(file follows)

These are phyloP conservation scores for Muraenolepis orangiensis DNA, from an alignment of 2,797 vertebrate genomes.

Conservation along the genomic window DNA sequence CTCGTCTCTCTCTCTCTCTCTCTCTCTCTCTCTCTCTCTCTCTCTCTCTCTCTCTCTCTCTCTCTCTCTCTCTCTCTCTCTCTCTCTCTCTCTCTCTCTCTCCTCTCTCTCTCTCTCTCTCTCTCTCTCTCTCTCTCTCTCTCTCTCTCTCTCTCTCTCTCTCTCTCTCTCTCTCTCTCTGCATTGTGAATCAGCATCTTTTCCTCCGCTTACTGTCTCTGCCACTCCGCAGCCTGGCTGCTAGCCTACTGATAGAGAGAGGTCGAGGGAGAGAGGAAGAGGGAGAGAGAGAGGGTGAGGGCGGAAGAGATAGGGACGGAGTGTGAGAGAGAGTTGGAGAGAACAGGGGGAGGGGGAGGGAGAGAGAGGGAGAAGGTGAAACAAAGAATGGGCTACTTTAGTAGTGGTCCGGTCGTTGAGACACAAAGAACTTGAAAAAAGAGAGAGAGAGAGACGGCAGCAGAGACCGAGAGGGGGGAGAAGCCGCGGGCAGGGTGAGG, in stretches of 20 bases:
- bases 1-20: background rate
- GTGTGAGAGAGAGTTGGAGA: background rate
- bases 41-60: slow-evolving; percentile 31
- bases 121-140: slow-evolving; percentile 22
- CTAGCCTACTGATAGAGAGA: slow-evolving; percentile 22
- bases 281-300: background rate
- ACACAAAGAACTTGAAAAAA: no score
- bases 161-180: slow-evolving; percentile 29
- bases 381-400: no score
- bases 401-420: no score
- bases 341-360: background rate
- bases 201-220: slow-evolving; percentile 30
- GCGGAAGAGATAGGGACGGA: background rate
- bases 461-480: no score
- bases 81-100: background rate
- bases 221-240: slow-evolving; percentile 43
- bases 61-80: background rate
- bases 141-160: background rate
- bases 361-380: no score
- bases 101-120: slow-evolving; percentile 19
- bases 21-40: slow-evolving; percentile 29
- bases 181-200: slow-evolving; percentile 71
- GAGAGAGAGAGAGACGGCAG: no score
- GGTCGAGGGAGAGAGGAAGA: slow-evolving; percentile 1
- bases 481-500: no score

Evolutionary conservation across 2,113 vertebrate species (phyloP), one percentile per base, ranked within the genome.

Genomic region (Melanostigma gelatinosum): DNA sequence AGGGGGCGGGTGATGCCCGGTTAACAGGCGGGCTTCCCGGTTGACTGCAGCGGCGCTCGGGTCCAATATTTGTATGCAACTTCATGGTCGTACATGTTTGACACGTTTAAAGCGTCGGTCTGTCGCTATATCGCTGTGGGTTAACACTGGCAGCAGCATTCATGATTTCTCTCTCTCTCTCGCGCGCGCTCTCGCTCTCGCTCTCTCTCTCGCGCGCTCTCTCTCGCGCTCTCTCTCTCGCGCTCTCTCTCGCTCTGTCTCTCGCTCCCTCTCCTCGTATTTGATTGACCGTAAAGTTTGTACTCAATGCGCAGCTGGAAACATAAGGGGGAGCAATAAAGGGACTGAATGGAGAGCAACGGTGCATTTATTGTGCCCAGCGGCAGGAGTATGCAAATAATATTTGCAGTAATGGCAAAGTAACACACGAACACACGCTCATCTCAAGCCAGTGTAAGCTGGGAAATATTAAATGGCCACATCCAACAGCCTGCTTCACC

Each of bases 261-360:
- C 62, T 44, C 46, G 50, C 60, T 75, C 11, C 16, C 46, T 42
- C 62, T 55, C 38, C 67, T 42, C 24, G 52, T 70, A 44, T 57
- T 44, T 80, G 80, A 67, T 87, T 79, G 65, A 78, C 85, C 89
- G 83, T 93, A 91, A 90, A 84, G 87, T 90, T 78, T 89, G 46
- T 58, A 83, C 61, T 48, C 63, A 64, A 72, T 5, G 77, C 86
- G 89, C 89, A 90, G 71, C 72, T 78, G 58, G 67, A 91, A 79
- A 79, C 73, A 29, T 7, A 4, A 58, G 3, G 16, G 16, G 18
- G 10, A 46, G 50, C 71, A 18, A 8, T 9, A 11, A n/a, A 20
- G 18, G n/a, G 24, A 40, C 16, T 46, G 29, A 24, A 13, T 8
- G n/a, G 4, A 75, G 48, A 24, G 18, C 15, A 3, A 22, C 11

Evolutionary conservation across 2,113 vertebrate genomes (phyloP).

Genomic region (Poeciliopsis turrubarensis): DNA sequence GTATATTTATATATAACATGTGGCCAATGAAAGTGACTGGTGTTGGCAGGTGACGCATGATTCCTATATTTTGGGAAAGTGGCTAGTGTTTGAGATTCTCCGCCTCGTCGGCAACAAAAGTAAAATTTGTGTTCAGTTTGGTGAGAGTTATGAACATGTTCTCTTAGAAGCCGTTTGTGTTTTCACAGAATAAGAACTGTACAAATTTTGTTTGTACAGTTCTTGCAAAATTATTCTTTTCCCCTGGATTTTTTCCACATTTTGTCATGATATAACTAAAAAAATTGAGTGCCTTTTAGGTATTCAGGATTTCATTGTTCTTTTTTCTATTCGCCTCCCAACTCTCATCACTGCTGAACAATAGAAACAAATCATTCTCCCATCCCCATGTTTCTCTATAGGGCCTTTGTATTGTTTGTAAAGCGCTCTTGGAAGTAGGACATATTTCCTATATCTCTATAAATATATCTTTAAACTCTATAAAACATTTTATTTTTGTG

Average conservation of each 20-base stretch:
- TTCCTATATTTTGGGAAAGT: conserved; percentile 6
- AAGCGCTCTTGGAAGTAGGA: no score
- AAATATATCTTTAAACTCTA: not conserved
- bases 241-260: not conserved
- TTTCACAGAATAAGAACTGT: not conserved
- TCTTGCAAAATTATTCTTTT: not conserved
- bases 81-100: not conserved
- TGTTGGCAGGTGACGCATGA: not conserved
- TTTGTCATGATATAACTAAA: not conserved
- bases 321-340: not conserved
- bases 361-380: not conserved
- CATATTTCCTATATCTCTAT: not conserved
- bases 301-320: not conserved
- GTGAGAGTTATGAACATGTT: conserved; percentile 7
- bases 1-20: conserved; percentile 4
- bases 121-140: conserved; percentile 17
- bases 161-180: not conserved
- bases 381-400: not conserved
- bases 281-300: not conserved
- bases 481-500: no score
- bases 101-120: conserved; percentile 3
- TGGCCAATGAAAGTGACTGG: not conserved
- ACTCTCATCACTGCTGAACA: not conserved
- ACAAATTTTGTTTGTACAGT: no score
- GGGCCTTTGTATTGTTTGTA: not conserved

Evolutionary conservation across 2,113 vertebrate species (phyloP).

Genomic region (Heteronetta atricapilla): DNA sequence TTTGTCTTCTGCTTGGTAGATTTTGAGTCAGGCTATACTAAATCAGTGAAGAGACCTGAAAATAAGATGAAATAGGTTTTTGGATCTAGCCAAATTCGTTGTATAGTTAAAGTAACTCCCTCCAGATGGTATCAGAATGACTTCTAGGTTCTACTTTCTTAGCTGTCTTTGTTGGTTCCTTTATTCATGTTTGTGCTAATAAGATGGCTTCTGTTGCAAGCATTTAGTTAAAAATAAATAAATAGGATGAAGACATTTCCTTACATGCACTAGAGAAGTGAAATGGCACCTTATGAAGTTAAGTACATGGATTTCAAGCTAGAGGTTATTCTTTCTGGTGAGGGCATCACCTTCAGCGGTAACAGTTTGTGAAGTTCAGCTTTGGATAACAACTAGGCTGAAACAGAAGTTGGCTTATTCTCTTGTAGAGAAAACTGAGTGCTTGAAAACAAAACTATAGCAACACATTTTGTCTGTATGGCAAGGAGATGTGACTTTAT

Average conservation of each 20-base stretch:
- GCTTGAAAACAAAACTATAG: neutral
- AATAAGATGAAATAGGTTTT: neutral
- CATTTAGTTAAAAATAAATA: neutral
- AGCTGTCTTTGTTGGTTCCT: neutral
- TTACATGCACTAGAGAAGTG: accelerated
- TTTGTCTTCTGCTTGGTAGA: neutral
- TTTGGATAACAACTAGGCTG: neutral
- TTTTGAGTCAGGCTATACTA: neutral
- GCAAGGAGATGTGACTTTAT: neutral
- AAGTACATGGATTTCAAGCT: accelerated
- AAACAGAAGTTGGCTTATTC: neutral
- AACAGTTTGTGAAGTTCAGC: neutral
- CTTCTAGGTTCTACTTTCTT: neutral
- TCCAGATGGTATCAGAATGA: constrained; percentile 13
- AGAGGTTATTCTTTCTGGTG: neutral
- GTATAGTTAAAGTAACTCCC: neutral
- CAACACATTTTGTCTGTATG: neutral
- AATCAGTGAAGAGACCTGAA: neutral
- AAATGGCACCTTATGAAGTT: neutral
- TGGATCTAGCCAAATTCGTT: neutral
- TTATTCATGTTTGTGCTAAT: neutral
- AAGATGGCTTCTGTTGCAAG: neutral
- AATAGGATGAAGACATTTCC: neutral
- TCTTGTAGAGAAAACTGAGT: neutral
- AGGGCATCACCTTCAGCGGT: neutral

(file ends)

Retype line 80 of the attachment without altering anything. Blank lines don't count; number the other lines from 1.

- GCAAGGAGATGTGACTTTAT: neutral